The LEGO Movie is arguably the most widely known example of brickfilm, a style of animation that utilizes construction bricks (usually LEGOs) and stop motion to create on-screen movement.

This particular subset of animation is incredibly varied and has a rich history dating back to 1973. Its works span genres from fan recreations of movie trailers, to music videos, to sporting events, and even informational films about the environment. While the variety and creativity of the medium are nearly endless, the vast majority of this style of animation is unfortunately ignored in favor of the family friendly franchise, because, well, that’s where the money is.

But with adult animation becoming more popular and small studios more willing to experiment, will there be an explosion of brickfilm in the upcoming decade? It’s possible, but there’s a couple of considerations to take into account first.

One of the main barriers preventing full-on brickfilm mania may not even seem like an issue at first glance: the use of mini figures (minifigs.) These classic yellow-hued plastic characters create some unexpectedly tricky problems for creators, both when it comes to building out a world on screen, when navigating through intellectual property law so that this world can actually be seen, and with creating a world that, well, doesn’t look like a bunch of toys.

Minifigs, despite being customizable, do require either a certain amount of CGI or stop motion in order to accurately portray expressions, speech, and any defining character features that aren’t available in a LEGO box set. Computer generated facial expressions are by and far the most fluid, but also the most expensive, which is likely why this approach is reserved for Warner Bros. productions for the time being. Stop motion emotions, on the other hand, can provide more variety, but still manage to be labor intensive. Even using stickers to animate expressions on figurines, a la Stoopid Buddy Stoodios’ Robot Chicken, can require nearly a dozen animators and months of work. And as if these technical struggles aren’t enough, there’s the whole issue of avoiding stepping on the toes of various rights owners, whether that’s LEGO themselves, DC for LEGO Batman, LucasFilms for Star Wars, and so on. Sure, there’s a certain bit of leeway with parodies, but not everything can use that approach. Finally there’s the whole “toy” issue. While the best animation often appeals to all ages, sophisticated visuals go a long way towards helping the medium get taken seriously.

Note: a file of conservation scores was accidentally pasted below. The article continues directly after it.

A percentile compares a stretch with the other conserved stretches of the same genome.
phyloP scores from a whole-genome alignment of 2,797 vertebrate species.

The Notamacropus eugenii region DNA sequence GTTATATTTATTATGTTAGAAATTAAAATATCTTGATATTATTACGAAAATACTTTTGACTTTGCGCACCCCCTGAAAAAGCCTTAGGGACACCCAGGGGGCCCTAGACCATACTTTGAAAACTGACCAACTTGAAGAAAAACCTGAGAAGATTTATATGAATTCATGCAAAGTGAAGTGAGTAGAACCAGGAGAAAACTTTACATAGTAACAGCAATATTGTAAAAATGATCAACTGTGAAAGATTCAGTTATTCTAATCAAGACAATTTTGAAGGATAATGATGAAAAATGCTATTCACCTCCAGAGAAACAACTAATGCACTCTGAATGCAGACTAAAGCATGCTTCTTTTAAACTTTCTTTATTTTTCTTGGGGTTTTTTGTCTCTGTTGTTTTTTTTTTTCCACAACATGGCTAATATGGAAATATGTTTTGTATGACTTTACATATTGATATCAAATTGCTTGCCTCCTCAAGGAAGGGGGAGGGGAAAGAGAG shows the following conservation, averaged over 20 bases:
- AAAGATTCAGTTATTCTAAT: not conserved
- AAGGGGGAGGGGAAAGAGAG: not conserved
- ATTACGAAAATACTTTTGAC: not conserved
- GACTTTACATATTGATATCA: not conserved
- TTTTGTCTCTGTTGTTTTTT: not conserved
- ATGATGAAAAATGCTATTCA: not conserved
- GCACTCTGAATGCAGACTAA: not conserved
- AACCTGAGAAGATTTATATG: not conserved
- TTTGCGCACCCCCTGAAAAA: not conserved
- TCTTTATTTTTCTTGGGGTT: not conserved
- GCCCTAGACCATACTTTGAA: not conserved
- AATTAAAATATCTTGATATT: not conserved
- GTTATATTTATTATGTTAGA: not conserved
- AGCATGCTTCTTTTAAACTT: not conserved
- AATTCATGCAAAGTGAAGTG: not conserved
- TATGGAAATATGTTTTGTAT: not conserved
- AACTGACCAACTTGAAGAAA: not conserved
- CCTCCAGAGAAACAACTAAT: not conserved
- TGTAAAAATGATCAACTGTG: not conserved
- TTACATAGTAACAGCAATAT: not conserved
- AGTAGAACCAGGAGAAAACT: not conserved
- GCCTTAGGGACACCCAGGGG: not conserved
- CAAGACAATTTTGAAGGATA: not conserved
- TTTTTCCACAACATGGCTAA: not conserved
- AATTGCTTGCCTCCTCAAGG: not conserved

So what’s a small studio to do? Resign themselves to endless DIY grinding and copyright squabbles, or start playing the lottery in hopes of winning an actual budget? Interestingly, the most viable approach comes from what may be the second-most well known piece of brickfilm: the music video for “Fell in Love with a Girl” by The White Stripes.

By forgoing the minifig approach altogether in favor of more abstract brick-based versions of the band members, instruments, and various backgrounds, director Micheal Gondry (of Eternal Sunshine of the Spotless Mind fame) created a stylish sensation that both fit perfectly with the song and transcended it.

This “bricks only” approach can still bump up against intellectual property issues, as was the case when The Lego Group supposedly refused to create custom sets for listeners to build the likeness of Jack and Meg White since the target audience was adults and therefore outside of their marketing goals (although rumor has it they reached back out once the music video was popular.) But it’s a much safer approach to avoiding inaccurately portraying someone, while managing to leapfrog over the facial expression issue altogether. By focusing on the possibilities of the bricks themselves, and their ability to be stacked and shaped any way animators want or need, it springs the doors of creative potential wide open.

For brickfilm to appeal to adult audiences, this is key. New worlds can be created, and new stories within them, rather than relying solely on nostalgia and jokes. Even more exciting, the variety of movement within this particular medium can lend itself to unique viewing experiences and enhanced symbolism, if the situation calls for it. No other form of animation works with a material that can be flat when needed, or stacked into full three-dimensional forms, shaped into a person, and broken down into discrete parts, only to be reformed again. More solid than claymation, more grounded in reality than 8-bit, there’s a vast well of emotions and stories that would lend themselves to this medium just waiting to be unleashed.

In short, to see the full potential of brickfilm, studios will have to work from the ground up. It’s a tall order. But if creators are willing to take the risk, they stand poised to help build a new Golden Age of animation, brick by plastic brick.